Silfra fissure is located in the heart of Thingvellir national park. Silfra is regarded as one of the best diving sites in the world and for a good reason; there you can find some of the clearest water in the world. The crystal clear glacier water that has been filtered through fields of lava provides more than 100m underwater visibility, which makes the site unique. The water temperature in Silfra is at a constant 2–4°which adds to this magnificent clarity of the water. It takes the water about 30–100 years to travel the 50 KM from its origin in Langjökull glacier, Iceland’s second biggest glacier.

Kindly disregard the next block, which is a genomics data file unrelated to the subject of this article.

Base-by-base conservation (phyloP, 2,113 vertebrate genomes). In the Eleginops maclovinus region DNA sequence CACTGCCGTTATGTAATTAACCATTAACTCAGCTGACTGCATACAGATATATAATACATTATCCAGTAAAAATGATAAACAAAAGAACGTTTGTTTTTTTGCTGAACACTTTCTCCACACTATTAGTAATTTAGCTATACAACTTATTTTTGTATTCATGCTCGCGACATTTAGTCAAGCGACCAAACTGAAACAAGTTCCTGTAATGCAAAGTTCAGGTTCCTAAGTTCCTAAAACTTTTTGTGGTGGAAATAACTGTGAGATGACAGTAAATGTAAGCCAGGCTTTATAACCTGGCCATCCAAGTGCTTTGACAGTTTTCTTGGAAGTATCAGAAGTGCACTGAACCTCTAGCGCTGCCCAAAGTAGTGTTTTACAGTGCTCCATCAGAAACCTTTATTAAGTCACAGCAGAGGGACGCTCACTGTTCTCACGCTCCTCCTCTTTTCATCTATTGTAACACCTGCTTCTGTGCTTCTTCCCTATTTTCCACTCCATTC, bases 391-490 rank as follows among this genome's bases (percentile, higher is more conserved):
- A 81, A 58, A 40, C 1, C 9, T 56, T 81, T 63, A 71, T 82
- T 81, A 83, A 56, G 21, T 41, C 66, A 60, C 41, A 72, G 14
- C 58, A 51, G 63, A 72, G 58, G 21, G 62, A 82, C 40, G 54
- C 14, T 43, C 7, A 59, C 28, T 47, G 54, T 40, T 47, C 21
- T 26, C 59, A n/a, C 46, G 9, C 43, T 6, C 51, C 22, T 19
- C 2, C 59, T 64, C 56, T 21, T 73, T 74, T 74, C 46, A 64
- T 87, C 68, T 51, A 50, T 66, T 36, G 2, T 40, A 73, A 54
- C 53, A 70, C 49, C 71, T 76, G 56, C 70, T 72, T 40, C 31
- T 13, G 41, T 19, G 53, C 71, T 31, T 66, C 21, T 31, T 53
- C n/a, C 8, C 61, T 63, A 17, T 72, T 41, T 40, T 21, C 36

Silfra fissure, as well as Thingvellir valley, is the result of the tectonic drift of the North American and European plates. Each year the tectonic plates in Iceland move about 2 cm apart building up tension in the surface resulting in earthquakes that form fissures and cracks around the area. Over time, these earthquakes both deepen and widen Silfra fissure.
Silfra is normally divided into three main areas; Silfra hall, Silfra cathedral and Silfra lagoon. Each sector has it own features that can only be enjoyed from underneath the surface. Silfra is about 63 meters where it is deepest, but divers are not permitted do dive deeper that 18 meters on a regular diving tour.